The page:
By the time I was 16, I had spent more hours driving farm equipment than can be calculated. I also got on the job training so I could be entrusted with treating cows for ailments. I could handle a calving as long as there were no complications and also administer an IV. We also transitioned to mixing more feed on site and that became my new duty as younger brothers took on the milking.
Between my sophomore and junior years in high school we moved the dairy 80 miles. Having my driver’s license I was sent ahead to be the one to get things running on the new facility. As my dad loaded cows on the old farm I was unloading them and making sure they were okay on the new dairy. It was my responsibility to be the last line of defense for problems and make sure everything went as close to the plan as possible. Nearly 12 hours later we had finished the move and were all exhausted.
Through the rest of high school and college my jobs were everything from milker to feeder and mechanic to irrigator. As time went by my skills increased and so did the responsibilities. I was diagnosing and treating cattle. If we called the Vet for a calving he knew not to waste time because I was able to handle everything short of surgery.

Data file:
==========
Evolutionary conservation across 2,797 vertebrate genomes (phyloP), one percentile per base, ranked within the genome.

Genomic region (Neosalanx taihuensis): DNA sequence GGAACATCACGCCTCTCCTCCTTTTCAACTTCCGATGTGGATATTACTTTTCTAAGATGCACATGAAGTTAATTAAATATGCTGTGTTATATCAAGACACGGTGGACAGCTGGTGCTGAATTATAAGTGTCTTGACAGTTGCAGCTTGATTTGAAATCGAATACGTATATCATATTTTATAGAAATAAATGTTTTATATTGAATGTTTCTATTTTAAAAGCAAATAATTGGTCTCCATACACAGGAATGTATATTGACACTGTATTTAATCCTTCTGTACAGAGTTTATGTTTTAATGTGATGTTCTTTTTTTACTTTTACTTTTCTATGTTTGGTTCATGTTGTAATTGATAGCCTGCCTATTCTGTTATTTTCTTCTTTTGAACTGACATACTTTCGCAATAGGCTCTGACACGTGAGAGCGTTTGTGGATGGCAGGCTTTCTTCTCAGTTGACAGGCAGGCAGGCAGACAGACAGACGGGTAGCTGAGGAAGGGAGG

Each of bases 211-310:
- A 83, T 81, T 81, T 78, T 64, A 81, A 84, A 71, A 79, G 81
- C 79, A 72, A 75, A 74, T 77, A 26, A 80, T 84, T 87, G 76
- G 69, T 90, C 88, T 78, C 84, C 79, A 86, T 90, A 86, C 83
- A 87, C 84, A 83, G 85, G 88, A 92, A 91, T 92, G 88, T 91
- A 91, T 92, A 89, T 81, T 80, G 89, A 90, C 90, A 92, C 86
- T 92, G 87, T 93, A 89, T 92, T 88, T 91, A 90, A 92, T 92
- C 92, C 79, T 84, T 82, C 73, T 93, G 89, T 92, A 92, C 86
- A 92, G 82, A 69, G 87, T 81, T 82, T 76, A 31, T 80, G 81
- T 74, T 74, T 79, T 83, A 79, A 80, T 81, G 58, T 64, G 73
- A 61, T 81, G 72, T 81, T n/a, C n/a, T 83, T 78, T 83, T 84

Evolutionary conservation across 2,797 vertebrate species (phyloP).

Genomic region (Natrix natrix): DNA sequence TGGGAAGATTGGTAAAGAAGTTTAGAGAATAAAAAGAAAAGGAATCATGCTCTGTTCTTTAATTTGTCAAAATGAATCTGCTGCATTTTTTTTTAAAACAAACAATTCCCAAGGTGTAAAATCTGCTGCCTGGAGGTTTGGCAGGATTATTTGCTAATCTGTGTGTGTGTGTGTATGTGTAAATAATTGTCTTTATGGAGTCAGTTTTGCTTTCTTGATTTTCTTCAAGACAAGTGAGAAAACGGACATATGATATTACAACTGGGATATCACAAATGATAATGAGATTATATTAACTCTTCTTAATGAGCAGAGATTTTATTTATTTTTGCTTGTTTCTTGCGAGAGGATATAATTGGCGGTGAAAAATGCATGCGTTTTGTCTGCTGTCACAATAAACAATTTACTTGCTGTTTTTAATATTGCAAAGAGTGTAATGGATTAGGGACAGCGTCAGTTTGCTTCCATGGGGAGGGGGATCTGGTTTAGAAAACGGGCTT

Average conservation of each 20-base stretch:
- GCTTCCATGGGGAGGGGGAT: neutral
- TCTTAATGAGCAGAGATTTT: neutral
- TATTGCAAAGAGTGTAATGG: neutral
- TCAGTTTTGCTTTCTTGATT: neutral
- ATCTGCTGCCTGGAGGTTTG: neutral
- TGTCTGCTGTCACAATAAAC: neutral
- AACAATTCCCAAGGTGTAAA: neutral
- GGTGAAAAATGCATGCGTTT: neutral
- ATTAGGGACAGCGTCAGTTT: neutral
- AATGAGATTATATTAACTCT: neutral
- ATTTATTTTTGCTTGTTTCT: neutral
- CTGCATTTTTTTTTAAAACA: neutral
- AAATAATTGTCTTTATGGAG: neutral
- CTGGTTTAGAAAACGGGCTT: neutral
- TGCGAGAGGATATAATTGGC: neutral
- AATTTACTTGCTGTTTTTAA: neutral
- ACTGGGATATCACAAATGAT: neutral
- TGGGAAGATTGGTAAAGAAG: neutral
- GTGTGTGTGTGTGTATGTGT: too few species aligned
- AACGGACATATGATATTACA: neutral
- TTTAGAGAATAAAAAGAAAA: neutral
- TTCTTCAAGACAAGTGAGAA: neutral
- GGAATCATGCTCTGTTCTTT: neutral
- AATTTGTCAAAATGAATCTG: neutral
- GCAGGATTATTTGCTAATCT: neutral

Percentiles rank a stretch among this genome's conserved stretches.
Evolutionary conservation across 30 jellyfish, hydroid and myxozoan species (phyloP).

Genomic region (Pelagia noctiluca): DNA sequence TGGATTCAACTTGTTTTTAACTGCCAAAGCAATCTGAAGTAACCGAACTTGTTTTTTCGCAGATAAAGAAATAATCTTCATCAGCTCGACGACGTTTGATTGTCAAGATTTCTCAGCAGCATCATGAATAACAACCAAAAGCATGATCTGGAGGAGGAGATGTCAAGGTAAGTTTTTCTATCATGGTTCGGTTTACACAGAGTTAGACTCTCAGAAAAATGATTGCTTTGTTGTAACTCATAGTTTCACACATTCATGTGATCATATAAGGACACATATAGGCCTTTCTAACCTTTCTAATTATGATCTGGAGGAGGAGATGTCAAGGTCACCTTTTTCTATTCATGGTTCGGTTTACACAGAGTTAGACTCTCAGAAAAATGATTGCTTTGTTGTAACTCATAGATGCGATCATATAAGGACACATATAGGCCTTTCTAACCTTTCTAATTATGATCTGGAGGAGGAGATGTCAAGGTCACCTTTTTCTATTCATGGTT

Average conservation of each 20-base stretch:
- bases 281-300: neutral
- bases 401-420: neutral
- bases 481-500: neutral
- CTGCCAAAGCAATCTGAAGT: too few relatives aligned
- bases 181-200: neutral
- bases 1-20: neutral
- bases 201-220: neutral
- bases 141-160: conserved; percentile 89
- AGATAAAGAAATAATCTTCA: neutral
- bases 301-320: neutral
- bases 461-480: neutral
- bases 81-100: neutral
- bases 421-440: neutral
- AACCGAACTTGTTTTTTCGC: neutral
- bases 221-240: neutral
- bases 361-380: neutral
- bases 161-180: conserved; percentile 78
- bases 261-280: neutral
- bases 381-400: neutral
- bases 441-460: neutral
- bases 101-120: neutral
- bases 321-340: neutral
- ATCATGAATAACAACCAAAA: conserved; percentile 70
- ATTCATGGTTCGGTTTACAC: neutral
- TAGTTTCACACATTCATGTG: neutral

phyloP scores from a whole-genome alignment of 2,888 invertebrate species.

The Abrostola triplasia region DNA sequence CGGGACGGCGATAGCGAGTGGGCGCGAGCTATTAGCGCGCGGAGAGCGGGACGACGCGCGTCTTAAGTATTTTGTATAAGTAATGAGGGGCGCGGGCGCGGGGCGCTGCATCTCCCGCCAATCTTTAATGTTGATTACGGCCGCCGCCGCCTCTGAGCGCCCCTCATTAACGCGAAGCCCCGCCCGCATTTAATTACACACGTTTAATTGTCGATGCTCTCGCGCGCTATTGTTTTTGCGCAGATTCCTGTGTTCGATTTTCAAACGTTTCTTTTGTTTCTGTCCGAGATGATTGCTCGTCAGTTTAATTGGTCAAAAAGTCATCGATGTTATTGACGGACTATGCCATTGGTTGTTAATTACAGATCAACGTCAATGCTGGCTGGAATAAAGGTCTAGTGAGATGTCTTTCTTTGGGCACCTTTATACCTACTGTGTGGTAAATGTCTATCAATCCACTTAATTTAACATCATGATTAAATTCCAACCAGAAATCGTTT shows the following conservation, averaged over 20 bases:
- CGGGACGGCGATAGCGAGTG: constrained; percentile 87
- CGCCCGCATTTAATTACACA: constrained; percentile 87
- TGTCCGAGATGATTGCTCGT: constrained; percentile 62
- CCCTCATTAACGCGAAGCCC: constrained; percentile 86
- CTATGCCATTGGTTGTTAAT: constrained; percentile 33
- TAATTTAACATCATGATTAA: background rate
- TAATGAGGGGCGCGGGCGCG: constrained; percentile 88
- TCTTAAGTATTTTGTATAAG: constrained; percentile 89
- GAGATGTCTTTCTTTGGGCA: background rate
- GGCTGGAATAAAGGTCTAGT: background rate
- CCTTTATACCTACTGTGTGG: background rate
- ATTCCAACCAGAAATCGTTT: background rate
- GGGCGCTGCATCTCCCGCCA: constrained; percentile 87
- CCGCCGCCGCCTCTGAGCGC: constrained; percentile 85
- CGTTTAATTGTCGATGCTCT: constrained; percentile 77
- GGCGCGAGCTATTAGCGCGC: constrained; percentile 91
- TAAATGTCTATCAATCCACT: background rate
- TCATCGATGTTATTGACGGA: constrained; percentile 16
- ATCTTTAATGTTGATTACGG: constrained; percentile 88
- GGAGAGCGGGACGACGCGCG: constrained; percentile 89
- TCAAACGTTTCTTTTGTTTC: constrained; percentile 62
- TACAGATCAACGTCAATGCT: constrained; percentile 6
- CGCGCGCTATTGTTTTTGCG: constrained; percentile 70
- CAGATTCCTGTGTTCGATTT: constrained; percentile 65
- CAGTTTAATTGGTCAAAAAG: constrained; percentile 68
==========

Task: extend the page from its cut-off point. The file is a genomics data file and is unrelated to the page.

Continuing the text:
After leaving college I spent some time off the farm working for other dairies and businesses. I gained even more knowledge and upon returning to our dairy again worked directly with the cows. Over the course of several years, we built more facilities of our design and expanded the dairy to support more of our family. As our herd expanded so did the workload, to the point where it was time to better utilize my skills elsewhere in our business.
Even though I had been handling everything as it related to the cows, I was also the maintainer for the milking equipment thus relying less on outside companies. I also started taking on more of our regulatory compliance work. And as we added land to our farming operation over the years, and regulations grew in complexity, a lot more paperwork and record keeping have been required.